One day, I wrote:
Yes, I know that, as an European citizen, I'm ruled from Brussels.
Yes, I know that it is important, but... I don't like it.
I've been in Brussels twice, tried two different approaches, and... still don't like it.
Maybe if I'd get one of those jobs paid by millions I would start to enjoy the city, but, meanwhile, I love my Portugal (and many of the other places I had the chance to visit).
And then, unexpectedly, I visited Brussels again and... caught a different impression. Good! Brussels is much more interesting that it looked in my previous visits.
However, Europe area didn't get better - there was a summit, and the only thing that we could see were barriers and nervous Police. No incident registered, but the restrictions (including the areas of several distant hotels) were boring.
The "Caprice des Dieux" (the "Gods Whims") aka, the Europarliament Spaak and Spinelli Buildings. have been cynically nicknamed like that because it looks like a cheese that has the same shape and because it was very expensive and big. It was built with the enlargement in mind and, if I am correct, 800 MP's can sit in it. You can see it behind the XIXth century Quartier Léopold's Train Station that now looks like a dwarf which makes the view even more impressive. The Quartier Léopold was a typical Brussels neighbourhood but it has been half-destroyed to make room for Euro-institutions despite the mobilisation of its inhabitants. The last to leave was on old artist who had to be escorted by the police...
For those who are interested, you can visit the Parliament: http://www.europarl.eu.int/abc/visit/visit_en.htm
Now, I accept that you'd be forgiven for doubting my sanity in dragging you to an area that cares little for the architecture of Horta, the restaurants of St Catherine or the street art a-plenty around the city. But bear with me on this one.
In the foreground we find a handy perch for the city pigeons, in the form of a statue to Englishman, John Cotterill. Who he? Only one of the great fathers of the industrial revolution. Don't have much time to dwell on him in this little box... but look him up...
Now let your eyes wander for the moment to the glass palace in the background... yes the seat of European power, the European Parliament. One of the largest building sites in the world during its construction, and now, even with its 7 km of corridors, too small to house everyone.
Funny story. Just after it opened, to great acclaim for the architects, and the care taken to ensure the welbeing of the residents, one of its finest features was hailed to be the bullet-proof glass. Within a matter of weeks a roof area was shattered by a rook, dropping stones on it. There is a visitors centre. If you get a chance to enter as an official visitor, there is also a great restaurant inside.
So, in any case, why design it with that big bump in the middle?
Glad you asked that question. Focus now on the little building in between. The shape of the Parliament echoes the shape and proportions of that little building. And that little building, the Gare de Luxembourg, is the oldest railway station, not only in Brussels, not only in Belgium... it is the oldest railway station in continental Europe.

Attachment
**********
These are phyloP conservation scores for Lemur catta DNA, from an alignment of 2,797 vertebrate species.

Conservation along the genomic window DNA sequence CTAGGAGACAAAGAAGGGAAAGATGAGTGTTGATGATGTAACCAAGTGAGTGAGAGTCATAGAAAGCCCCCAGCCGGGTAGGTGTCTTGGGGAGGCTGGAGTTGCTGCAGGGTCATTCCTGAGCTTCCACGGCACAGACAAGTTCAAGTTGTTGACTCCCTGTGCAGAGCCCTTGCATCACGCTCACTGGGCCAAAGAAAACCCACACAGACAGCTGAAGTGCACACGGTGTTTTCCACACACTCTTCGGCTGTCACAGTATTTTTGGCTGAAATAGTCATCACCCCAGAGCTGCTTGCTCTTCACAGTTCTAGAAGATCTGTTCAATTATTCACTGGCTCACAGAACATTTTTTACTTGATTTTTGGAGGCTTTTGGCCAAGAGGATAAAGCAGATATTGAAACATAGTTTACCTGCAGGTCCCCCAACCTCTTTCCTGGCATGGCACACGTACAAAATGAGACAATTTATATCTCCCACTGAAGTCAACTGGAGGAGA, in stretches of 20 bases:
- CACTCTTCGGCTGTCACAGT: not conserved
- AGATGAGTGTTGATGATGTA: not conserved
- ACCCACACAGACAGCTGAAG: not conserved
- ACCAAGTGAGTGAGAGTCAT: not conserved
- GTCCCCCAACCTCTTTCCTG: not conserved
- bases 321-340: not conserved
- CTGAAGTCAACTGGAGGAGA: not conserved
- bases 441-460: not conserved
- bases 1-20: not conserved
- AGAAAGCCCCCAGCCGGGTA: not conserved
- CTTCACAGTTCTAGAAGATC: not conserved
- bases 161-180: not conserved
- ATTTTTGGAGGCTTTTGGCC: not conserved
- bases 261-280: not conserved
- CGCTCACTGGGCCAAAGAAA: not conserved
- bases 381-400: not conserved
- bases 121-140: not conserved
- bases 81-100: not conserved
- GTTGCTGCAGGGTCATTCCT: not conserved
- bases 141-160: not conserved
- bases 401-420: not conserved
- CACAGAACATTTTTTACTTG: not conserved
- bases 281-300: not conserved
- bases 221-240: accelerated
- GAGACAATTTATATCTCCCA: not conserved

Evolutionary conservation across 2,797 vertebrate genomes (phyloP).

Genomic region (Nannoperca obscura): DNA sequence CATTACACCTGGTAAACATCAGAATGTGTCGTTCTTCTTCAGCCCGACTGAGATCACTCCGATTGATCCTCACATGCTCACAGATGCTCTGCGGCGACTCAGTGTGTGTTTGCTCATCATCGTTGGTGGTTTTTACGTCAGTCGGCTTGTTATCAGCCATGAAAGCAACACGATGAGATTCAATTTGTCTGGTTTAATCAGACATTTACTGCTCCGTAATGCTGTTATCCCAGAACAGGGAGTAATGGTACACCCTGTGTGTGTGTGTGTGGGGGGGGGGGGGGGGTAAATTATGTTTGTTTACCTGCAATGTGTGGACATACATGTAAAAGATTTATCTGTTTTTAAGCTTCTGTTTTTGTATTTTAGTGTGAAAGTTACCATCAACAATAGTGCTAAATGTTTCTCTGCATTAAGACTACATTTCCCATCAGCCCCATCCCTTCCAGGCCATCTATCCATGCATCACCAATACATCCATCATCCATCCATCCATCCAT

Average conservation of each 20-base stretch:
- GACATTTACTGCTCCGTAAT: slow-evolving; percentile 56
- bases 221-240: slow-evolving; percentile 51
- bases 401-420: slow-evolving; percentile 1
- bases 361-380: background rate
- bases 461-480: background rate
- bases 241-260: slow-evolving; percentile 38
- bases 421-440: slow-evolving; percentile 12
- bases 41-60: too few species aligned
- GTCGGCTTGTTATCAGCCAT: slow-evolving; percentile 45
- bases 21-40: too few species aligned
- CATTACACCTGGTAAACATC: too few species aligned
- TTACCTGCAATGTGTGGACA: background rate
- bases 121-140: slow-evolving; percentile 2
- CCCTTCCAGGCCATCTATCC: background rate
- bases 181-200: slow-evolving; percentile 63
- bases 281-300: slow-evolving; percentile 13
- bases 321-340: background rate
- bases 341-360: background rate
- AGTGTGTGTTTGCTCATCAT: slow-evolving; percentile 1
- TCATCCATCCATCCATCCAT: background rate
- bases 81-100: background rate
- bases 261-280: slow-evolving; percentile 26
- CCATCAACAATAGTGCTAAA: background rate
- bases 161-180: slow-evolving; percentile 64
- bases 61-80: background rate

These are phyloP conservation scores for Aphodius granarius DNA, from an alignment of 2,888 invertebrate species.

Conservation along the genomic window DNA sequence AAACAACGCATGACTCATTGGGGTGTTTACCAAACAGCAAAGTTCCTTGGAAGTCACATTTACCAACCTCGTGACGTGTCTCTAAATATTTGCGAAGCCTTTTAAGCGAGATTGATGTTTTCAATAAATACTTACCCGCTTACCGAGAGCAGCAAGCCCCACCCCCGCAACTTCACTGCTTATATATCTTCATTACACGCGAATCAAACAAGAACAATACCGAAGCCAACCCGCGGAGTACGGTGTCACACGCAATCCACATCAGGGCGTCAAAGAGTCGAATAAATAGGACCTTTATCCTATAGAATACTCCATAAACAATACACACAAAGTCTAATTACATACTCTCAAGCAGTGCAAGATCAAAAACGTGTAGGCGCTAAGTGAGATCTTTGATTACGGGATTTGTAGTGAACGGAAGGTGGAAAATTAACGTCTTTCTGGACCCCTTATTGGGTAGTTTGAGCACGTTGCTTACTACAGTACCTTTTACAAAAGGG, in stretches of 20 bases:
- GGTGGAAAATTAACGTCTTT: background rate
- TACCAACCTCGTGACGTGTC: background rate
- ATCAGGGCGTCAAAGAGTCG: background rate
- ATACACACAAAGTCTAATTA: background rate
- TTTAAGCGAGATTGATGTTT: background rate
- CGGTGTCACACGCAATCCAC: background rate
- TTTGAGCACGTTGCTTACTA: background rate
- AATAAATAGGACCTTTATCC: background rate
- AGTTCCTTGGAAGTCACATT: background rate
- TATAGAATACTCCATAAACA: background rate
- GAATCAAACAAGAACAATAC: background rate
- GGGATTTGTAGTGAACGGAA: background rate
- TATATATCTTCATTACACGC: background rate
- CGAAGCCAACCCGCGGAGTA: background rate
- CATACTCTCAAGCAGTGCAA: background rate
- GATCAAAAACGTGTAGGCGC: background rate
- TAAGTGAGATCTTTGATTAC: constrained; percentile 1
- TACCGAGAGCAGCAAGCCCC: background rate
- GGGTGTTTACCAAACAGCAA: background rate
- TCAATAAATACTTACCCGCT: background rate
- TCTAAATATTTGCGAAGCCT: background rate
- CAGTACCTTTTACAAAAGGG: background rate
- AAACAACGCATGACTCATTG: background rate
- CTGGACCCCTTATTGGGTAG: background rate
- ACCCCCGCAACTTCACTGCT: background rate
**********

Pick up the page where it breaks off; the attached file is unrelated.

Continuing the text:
I have wiled away many hours on this square, and watched it change and develop. It's a really funny place, populated by day by the workers from the EU institutions, the journalists, a selection of street musicians and local people. By evening it's a hang-out for the trainees that work int he EU institutions and one or two of life's observers, like me and my mates! Check the restaurant tips for my top suggestion for food.
Well, what can I say? After the tight security to enter the parliament, the tour is very disappointing, you see a lobby and stairwell, then sit in the public gallery of the parliament and then the tour is over.
There is an audio tour that you are given.
It is dull and not a great experience.
John Cockerill Monument
It presence here is not accidental: indeed this British industrial , born 1790, has greatly contributed to the development of the steel industry in Belgium. This has enabled the construction of many machines (the first locomotive of the European continent) and rail networks (among others).
His steel enterprises were taken over in 2002 by the Arcelor group.
The bronze statue is the work of Armand Cattier (1871)
Sa présence ici n'est pas le fait du hasard: en effet cet industriel Britannique, né 1790, a grandement contribué au développement de l'industrie sidérurgique en Belgique. Ce qui permit la construction de nombreuses machines (la première locomotive du continent Européen) et des réseaux ferroviaires (entre autres).
Ses entreprises sidérurgiques ont été reprises en 2002 par le groupe Arcelor .
La statue en bronze est l'œuvre de Armand Cattier (1871)
EU under construction
What makes the challenge even more important and difficult to achieve is the complexity of managing what has already been done and simultaneously accommodate and stimulate the introduction of new members.
It is clear that each member has its own peculiarities, well anchored, which must be respected. But sometimes sacrifices are necessary.
Nationalisms, traditions, history itself may form an obstacle to a rapid progress but is respect for "roots" really inconsistent with the future (economic, social, political and cultural) of our countries?
Ce qui rend le défit encore plus important et difficile à réussir c'est la complexité de gérer ce qui à déjà été accomplit ET simultanément accueillir et stimuler la venue de nouveaux membres .
Il est évident que chaque membre a ses propres particularités, bien ancrées, qu'il faut respecter. Mais souvent des sacrifices seront nécessaires .
Les nationalismes, les traditions, l'histoire elle même forment parfois un obstacle à une avancée rapide mais le respect des "racines" est-il vraiment incompatible avec l'avenir (économique, social, politique et culturel) de nos contrées?